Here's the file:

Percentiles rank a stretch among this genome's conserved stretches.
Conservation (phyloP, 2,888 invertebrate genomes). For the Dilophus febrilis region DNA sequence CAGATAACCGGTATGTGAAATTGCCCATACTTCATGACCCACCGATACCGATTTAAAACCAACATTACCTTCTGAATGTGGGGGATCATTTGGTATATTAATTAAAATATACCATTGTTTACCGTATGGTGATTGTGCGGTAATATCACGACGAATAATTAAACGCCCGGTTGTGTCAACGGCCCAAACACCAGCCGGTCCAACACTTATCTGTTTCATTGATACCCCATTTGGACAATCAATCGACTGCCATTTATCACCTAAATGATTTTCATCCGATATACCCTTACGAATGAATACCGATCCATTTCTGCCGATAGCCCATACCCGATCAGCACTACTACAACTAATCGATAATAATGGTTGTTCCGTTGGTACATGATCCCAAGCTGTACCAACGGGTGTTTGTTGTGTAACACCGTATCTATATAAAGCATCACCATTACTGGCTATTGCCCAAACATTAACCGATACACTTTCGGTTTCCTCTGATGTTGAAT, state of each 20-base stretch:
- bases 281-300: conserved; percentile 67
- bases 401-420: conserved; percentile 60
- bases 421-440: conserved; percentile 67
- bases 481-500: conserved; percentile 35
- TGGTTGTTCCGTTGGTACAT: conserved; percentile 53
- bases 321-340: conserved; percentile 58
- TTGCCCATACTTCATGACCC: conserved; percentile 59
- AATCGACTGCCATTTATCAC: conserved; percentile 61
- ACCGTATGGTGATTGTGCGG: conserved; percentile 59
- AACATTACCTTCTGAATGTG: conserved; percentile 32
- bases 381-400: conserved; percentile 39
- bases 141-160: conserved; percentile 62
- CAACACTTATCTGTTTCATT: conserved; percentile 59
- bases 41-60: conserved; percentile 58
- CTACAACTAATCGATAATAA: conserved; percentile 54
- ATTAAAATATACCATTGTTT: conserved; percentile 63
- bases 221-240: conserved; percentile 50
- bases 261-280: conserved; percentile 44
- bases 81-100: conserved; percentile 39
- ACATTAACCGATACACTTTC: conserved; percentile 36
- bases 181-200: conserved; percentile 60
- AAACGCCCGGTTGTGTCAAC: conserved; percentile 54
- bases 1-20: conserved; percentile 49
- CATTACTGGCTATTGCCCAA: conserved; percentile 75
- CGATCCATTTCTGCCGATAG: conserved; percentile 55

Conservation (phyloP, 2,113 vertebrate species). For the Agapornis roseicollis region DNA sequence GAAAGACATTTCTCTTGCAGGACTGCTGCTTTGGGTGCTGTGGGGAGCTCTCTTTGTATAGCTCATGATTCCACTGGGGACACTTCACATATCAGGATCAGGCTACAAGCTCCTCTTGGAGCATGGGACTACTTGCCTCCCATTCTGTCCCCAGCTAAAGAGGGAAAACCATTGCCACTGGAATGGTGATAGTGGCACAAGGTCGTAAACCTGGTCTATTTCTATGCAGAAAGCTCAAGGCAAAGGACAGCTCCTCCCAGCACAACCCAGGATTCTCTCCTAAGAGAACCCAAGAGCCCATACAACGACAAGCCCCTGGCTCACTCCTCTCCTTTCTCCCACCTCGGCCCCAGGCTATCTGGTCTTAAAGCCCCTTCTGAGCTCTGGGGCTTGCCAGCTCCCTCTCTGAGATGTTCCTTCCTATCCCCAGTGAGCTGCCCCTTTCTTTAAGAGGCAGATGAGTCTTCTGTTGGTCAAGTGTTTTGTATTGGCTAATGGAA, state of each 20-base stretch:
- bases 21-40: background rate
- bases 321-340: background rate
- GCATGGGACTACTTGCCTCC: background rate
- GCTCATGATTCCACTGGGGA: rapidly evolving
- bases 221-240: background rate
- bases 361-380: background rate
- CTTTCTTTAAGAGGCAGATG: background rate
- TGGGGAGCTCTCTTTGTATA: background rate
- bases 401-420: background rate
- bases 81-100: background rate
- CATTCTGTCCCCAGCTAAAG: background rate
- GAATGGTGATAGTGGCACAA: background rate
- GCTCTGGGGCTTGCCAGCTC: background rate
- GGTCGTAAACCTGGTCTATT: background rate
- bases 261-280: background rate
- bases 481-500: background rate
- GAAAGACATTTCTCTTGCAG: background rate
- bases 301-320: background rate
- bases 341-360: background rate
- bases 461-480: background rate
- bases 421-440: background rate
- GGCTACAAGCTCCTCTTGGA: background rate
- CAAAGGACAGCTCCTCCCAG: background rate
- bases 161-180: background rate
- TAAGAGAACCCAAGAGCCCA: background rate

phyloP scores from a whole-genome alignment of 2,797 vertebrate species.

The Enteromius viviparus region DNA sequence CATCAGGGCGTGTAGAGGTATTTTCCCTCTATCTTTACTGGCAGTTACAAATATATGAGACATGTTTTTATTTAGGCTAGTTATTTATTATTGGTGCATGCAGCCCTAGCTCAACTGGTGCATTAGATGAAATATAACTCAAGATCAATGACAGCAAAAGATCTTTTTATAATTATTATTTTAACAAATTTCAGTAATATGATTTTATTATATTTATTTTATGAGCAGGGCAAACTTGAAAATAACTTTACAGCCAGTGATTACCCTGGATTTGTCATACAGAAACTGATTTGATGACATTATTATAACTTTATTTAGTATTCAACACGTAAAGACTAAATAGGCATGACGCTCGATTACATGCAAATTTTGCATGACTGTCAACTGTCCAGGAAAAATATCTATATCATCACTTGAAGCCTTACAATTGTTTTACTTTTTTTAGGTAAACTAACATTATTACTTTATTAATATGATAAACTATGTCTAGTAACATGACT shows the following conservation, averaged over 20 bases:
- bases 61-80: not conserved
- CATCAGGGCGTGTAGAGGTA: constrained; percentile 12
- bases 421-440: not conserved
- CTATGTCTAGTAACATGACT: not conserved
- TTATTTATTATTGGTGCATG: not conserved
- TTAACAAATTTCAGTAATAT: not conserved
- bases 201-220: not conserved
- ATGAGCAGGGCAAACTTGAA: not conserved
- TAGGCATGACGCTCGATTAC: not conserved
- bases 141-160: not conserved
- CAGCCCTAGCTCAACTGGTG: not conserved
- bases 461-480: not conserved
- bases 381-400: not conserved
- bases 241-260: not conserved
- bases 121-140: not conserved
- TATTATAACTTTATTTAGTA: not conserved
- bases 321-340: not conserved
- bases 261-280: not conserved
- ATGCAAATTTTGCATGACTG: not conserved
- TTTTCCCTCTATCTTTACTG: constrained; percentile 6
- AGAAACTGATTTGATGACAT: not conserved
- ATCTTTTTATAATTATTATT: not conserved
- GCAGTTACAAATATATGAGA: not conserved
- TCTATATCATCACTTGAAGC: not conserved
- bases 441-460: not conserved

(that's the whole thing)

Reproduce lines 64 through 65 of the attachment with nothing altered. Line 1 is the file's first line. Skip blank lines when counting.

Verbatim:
- TAGGCATGACGCTCGATTAC: not conserved
- bases 141-160: not conserved